The application of hyperbaric intervention starts with the design phase of the TBM. Business sense dictates this approach to save time and complications should hyperbaric intervention be needed during the course of excavations. Reliable application of a pressurized environment during excavation will allow compressed air workers to perform the maintenance, inspection and TBM cutterhead tool exchange. Manlock, mating flange integration, transfer-under-pressure shuttle and decompression chamber become integral components along with the hyperbaric medical expertise in decompression procedures and treatment of DCS incidents mentioned above.

TBM Hyperbaric Intervention

The use of hyperbaric interventions is often required to change tooling and equipment
at the face.

To not have to intervene means careful consideration of geological substrate assessment data, hydrogeology, the use of additives applied to excavated material, and TBM excavation alignment along the pre-established line and grade. Hyperbaric intervention avoidance techniques include water pumping and groundwater control techniques that alleviate the pressure exerted by surrounding water and prevent groundwater intrusion. Grouting techniques in highly permeable rock that use cementitious and bentonite grouts and a groundwater monitoring program were described by Terezopoulos and Singh (1987).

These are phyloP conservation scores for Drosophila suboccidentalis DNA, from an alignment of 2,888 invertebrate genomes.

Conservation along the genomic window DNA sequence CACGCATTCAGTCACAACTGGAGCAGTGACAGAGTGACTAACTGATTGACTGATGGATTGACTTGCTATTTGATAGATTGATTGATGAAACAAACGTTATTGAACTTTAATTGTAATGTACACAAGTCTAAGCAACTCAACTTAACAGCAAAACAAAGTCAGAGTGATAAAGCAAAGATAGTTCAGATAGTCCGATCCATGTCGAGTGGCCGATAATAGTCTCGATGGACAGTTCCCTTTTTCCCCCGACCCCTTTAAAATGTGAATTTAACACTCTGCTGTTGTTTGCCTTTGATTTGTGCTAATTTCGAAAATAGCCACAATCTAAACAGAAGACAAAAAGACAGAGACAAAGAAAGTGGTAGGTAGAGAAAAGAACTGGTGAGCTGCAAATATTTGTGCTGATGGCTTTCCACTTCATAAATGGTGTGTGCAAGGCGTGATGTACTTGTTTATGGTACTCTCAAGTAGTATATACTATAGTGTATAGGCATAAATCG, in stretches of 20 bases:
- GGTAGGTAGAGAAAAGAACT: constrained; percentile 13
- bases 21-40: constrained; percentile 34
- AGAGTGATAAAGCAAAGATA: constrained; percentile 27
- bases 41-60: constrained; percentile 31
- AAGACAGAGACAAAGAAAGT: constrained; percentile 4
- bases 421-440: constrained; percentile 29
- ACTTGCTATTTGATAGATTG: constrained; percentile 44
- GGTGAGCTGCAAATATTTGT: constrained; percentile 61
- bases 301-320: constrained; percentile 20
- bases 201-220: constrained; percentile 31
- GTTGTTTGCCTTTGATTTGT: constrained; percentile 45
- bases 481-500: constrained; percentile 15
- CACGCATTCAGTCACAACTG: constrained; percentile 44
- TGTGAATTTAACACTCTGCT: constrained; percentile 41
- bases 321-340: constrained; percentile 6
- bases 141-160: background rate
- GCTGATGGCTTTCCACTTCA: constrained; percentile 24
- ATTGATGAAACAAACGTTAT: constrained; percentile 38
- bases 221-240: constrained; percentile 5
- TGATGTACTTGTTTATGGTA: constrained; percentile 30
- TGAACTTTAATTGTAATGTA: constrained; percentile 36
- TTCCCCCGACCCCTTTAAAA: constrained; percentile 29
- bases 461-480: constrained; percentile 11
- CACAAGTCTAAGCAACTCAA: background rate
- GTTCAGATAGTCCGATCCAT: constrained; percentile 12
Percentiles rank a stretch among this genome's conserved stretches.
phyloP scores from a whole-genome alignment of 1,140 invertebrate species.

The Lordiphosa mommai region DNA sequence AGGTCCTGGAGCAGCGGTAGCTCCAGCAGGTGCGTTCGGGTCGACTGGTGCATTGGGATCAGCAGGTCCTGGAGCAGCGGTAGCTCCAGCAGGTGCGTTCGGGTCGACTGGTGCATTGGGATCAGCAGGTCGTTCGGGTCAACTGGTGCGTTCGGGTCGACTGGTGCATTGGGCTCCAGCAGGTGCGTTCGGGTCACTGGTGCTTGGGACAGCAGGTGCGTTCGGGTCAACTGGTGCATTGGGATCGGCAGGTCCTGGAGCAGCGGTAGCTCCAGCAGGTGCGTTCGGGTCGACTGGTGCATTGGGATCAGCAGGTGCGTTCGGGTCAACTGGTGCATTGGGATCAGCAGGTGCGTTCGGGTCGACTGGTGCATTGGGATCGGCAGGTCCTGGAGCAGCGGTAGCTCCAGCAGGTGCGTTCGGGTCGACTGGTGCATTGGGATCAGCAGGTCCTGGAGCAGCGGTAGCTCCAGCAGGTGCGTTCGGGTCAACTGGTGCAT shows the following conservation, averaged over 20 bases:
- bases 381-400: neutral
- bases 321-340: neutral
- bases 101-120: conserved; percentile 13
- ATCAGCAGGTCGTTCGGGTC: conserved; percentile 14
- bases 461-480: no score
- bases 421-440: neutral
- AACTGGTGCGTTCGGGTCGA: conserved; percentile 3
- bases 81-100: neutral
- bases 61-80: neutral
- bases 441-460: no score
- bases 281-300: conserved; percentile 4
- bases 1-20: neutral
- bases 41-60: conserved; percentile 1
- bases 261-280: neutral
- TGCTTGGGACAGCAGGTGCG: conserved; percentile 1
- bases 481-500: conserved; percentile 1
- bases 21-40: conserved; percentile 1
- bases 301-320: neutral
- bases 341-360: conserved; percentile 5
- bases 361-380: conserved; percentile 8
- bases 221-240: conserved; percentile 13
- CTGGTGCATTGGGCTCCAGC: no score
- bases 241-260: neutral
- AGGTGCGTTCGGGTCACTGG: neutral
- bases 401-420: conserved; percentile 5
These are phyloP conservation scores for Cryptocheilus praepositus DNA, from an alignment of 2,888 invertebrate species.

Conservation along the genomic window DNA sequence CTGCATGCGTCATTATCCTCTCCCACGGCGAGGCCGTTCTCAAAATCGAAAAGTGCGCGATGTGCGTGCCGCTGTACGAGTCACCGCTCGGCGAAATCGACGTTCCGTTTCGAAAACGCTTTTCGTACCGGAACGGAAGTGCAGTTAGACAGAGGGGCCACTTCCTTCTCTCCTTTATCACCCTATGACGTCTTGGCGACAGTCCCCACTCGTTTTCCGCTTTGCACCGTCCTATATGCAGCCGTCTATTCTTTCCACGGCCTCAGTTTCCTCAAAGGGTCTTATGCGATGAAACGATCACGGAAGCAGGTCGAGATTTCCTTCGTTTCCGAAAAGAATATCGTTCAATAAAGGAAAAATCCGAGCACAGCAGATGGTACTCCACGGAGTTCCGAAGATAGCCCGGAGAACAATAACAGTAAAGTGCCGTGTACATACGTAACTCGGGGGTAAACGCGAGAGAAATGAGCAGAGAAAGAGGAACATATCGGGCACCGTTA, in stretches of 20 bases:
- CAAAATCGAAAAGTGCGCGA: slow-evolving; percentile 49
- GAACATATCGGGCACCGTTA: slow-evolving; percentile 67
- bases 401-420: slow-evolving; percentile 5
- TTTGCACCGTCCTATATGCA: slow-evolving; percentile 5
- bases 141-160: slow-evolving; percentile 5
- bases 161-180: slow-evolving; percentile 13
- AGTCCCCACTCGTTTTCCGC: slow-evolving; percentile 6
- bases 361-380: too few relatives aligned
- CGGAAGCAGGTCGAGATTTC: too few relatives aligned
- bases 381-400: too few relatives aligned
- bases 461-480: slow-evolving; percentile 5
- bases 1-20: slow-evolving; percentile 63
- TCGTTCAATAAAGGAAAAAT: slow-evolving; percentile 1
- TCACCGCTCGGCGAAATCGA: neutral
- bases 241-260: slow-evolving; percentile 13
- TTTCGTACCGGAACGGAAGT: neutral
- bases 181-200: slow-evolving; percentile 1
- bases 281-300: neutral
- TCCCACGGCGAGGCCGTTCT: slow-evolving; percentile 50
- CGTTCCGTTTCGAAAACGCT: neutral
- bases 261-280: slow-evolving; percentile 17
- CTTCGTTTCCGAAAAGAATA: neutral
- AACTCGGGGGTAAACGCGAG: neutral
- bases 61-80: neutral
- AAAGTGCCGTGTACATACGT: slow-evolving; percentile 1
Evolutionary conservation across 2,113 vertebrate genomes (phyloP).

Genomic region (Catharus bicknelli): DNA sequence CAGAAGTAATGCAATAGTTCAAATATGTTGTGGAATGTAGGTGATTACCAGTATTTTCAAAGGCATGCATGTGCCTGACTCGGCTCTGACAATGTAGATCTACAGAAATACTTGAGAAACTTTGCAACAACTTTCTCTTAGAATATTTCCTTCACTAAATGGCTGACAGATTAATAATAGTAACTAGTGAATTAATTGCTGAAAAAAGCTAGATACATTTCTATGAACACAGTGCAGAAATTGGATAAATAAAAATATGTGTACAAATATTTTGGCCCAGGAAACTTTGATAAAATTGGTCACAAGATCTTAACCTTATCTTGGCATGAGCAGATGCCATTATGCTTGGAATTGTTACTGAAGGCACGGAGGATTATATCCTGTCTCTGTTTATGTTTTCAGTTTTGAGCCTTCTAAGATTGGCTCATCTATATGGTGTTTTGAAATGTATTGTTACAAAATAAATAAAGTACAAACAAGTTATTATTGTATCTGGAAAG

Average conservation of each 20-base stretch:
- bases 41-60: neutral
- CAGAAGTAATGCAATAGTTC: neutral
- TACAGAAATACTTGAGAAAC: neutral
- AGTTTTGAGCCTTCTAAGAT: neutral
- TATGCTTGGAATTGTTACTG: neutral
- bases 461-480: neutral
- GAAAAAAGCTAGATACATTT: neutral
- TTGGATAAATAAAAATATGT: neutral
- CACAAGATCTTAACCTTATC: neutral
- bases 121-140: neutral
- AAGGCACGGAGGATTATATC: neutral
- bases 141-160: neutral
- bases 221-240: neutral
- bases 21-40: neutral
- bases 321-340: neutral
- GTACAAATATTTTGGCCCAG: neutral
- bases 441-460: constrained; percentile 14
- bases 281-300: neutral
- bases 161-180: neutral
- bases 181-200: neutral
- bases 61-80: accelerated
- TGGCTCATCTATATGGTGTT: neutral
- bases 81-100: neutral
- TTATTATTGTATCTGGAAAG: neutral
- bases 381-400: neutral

Timely response by a hyperbaric intervention partner must figure prominently in the decision to intervene when other means of avoidance are exhausted. Different cultural outlooks exist in North America, South America, Europe, Asia Pacific and the Middle East when it comes to preventive maintenance of expensive, complicated equipment of any kind. Suffice it to suggest here that the North American approach is to foster the preventive maintenance approach vs. running machines until they break with the ensuing costly time and mechanical complications.

It is difficult to argue against continuous shallow air saturation as the intervention method of choice given its effectiveness and safety vs. multiple “bounce” interventions requiring as many post-exposure decompressions of compressed gas workers. In the scientific diving universe the added value and efficiency of saturation vs. bounce diving was validated during the TEKTITE saturation habitat program (Collette and Earle, 1972). In the end, while the costly decision to intervene is contemplated, pre-planning of the hardware contingencies and a hyperbaric intervention partner saves project time and money. And if all else fails, whom are you going to call to keep that TBM functioning and moving forward?

Dr. Michael A. Lang  is Senior Vice President of the OxyHeal Health Group and Adjunct Faculty at the UC San Diego Department of Emergency Medicine. He can be reached at mlang@oxyheal.com.